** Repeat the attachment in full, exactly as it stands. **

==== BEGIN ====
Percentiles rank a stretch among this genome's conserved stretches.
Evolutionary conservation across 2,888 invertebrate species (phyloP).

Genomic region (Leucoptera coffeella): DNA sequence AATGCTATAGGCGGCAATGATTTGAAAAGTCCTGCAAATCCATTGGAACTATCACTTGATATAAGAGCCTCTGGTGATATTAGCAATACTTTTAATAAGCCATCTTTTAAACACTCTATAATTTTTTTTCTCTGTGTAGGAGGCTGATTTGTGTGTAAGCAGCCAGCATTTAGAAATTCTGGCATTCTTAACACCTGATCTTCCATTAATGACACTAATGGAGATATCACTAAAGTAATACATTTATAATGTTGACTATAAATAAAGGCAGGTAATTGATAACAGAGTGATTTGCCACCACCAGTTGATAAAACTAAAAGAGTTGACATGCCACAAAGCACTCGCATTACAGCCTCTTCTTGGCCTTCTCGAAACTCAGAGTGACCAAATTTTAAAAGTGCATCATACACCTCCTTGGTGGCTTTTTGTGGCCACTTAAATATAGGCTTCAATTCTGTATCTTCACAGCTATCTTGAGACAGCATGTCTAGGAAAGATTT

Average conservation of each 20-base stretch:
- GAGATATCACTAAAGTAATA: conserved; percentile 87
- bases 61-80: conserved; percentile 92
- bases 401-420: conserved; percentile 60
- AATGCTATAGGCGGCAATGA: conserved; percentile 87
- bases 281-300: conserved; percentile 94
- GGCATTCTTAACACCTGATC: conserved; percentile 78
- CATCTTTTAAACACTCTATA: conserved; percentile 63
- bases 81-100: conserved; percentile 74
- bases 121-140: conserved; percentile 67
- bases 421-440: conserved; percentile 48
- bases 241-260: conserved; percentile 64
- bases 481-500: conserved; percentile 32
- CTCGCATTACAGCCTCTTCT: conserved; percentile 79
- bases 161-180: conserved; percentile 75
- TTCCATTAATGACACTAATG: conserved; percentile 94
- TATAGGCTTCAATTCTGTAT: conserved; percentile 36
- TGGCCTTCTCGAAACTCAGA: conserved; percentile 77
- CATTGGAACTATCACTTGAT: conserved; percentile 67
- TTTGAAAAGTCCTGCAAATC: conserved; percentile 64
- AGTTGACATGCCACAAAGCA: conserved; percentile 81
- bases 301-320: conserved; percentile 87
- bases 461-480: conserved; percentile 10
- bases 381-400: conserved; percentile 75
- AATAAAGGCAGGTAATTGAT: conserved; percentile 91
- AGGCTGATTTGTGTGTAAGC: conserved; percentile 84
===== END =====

Percentiles rank a stretch among this genome's conserved stretches.
Evolutionary conservation across 2,888 invertebrate species (phyloP).

Genomic region (Leucoptera coffeella): DNA sequence AATGCTATAGGCGGCAATGATTTGAAAAGTCCTGCAAATCCATTGGAACTATCACTTGATATAAGAGCCTCTGGTGATATTAGCAATACTTTTAATAAGCCATCTTTTAAACACTCTATAATTTTTTTTCTCTGTGTAGGAGGCTGATTTGTGTGTAAGCAGCCAGCATTTAGAAATTCTGGCATTCTTAACACCTGATCTTCCATTAATGACACTAATGGAGATATCACTAAAGTAATACATTTATAATGTTGACTATAAATAAAGGCAGGTAATTGATAACAGAGTGATTTGCCACCACCAGTTGATAAAACTAAAAGAGTTGACATGCCACAAAGCACTCGCATTACAGCCTCTTCTTGGCCTTCTCGAAACTCAGAGTGACCAAATTTTAAAAGTGCATCATACACCTCCTTGGTGGCTTTTTGTGGCCACTTAAATATAGGCTTCAATTCTGTATCTTCACAGCTATCTTGAGACAGCATGTCTAGGAAAGATTT

Average conservation of each 20-base stretch:
- GAGATATCACTAAAGTAATA: conserved; percentile 87
- bases 61-80: conserved; percentile 92
- bases 401-420: conserved; percentile 60
- AATGCTATAGGCGGCAATGA: conserved; percentile 87
- bases 281-300: conserved; percentile 94
- GGCATTCTTAACACCTGATC: conserved; percentile 78
- CATCTTTTAAACACTCTATA: conserved; percentile 63
- bases 81-100: conserved; percentile 74
- bases 121-140: conserved; percentile 67
- bases 421-440: conserved; percentile 48
- bases 241-260: conserved; percentile 64
- bases 481-500: conserved; percentile 32
- CTCGCATTACAGCCTCTTCT: conserved; percentile 79
- bases 161-180: conserved; percentile 75
- TTCCATTAATGACACTAATG: conserved; percentile 94
- TATAGGCTTCAATTCTGTAT: conserved; percentile 36
- TGGCCTTCTCGAAACTCAGA: conserved; percentile 77
- CATTGGAACTATCACTTGAT: conserved; percentile 67
- TTTGAAAAGTCCTGCAAATC: conserved; percentile 64
- AGTTGACATGCCACAAAGCA: conserved; percentile 81
- bases 301-320: conserved; percentile 87
- bases 461-480: conserved; percentile 10
- bases 381-400: conserved; percentile 75
- AATAAAGGCAGGTAATTGAT: conserved; percentile 91
- AGGCTGATTTGTGTGTAAGC: conserved; percentile 84